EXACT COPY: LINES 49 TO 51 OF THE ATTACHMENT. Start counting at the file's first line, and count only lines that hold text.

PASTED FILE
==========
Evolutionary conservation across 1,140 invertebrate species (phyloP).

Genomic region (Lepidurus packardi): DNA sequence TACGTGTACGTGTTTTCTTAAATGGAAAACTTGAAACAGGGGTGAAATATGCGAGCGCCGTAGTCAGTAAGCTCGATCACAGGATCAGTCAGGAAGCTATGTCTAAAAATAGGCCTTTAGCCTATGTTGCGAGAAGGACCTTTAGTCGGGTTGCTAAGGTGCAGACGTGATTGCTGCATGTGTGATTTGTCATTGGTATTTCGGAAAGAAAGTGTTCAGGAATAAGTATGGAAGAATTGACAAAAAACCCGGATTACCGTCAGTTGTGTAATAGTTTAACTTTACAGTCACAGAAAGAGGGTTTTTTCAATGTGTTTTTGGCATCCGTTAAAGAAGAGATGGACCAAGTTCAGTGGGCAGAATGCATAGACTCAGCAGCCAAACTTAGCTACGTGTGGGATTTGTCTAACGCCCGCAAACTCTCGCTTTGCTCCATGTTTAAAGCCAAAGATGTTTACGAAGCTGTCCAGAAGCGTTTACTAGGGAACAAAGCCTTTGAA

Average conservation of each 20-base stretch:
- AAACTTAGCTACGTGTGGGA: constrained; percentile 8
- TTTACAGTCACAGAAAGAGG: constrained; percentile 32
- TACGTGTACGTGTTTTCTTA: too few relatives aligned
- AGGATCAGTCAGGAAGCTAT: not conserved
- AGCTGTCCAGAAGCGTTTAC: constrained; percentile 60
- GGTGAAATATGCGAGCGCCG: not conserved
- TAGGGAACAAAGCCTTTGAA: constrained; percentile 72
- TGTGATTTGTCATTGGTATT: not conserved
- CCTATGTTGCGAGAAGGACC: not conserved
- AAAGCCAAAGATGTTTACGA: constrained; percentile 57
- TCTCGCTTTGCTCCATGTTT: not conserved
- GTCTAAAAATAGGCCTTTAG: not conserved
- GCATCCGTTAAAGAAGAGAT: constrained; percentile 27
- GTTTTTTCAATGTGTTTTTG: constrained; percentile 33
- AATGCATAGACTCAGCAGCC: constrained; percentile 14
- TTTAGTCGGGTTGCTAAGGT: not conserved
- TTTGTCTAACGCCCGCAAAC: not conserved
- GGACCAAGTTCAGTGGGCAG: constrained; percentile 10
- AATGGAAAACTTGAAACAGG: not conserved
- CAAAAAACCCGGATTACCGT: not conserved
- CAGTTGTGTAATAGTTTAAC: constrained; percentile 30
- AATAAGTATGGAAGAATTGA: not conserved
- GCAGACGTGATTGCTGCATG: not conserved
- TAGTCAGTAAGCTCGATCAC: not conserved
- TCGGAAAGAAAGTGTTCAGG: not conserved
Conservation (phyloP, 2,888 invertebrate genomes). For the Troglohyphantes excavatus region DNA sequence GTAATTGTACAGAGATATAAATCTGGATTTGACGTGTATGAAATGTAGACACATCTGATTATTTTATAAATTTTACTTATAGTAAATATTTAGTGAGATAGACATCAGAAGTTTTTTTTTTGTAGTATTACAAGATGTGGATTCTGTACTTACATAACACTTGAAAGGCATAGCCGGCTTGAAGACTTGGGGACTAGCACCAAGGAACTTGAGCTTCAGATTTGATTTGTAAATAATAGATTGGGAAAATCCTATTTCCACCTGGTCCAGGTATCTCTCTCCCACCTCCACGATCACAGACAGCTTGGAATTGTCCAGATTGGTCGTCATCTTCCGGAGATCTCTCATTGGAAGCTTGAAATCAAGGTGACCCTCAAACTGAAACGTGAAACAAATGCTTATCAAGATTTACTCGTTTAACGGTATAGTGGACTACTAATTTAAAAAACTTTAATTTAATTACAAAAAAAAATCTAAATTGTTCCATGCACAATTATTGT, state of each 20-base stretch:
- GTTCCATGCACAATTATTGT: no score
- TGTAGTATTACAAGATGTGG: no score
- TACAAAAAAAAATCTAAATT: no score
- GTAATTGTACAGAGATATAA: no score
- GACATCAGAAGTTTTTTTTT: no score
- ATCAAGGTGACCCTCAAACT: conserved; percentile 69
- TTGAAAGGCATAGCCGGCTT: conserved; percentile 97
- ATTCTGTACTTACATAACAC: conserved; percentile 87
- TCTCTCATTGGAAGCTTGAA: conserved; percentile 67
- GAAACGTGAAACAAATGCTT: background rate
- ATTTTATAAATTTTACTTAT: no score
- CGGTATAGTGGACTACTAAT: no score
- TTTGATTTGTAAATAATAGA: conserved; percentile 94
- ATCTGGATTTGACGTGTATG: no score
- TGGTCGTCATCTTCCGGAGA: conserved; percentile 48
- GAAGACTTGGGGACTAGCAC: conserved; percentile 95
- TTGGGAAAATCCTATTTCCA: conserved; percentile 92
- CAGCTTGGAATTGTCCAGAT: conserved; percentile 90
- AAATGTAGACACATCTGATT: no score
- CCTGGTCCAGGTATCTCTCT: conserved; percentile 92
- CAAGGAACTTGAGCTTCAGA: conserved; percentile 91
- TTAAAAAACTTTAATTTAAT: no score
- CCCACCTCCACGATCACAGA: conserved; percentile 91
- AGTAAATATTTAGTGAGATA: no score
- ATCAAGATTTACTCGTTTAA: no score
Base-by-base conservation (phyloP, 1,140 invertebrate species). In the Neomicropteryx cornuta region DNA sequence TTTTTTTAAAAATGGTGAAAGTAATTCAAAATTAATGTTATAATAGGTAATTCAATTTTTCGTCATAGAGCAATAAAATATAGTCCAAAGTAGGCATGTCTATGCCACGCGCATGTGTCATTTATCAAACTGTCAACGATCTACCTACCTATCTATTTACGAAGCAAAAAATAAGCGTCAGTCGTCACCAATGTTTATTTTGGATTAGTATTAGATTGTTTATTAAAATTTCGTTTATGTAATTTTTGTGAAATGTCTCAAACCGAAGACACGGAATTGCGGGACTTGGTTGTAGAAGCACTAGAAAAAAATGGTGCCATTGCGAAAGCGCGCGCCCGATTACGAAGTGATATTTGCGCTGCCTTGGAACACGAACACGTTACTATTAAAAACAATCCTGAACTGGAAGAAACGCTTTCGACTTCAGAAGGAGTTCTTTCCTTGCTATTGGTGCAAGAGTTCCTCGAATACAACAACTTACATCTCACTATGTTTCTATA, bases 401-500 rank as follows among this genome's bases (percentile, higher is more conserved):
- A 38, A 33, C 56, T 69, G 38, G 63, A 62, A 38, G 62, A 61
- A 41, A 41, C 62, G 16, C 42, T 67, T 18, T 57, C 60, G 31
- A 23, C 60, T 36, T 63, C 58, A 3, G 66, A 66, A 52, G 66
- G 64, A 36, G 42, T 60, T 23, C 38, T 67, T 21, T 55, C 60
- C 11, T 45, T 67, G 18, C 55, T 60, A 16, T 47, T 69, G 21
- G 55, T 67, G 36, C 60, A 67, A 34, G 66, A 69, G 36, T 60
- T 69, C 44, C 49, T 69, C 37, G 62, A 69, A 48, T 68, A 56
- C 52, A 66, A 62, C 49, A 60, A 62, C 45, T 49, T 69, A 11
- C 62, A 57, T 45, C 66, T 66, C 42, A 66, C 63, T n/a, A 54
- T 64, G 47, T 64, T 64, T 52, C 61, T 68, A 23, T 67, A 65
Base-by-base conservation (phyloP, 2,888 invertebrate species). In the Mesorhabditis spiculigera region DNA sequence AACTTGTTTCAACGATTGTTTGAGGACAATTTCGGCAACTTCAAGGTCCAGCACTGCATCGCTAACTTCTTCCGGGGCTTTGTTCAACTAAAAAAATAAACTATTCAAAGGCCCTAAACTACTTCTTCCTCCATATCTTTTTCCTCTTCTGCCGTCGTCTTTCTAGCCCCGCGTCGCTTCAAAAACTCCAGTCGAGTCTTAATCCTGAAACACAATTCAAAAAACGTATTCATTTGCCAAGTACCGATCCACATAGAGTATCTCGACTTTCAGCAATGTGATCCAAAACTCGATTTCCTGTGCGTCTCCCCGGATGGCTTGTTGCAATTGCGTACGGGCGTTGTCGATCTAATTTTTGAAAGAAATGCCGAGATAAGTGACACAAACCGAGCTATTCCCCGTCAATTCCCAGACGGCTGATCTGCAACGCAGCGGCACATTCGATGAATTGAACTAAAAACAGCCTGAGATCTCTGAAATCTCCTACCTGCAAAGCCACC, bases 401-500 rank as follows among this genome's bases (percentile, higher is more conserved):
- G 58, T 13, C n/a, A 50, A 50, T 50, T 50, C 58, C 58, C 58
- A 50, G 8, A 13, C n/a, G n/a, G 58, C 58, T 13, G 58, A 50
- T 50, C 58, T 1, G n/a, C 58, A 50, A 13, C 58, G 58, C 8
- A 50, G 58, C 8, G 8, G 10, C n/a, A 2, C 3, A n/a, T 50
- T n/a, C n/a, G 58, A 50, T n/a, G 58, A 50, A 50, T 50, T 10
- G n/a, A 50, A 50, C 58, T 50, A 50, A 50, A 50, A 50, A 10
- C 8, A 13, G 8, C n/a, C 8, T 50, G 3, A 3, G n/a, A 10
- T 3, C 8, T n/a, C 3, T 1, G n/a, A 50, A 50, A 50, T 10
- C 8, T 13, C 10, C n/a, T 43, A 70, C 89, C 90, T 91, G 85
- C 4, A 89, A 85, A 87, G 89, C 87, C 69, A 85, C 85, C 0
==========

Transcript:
- CCTGGTCCAGGTATCTCTCT: conserved; percentile 92
- CAAGGAACTTGAGCTTCAGA: conserved; percentile 91
- TTAAAAAACTTTAATTTAAT: no score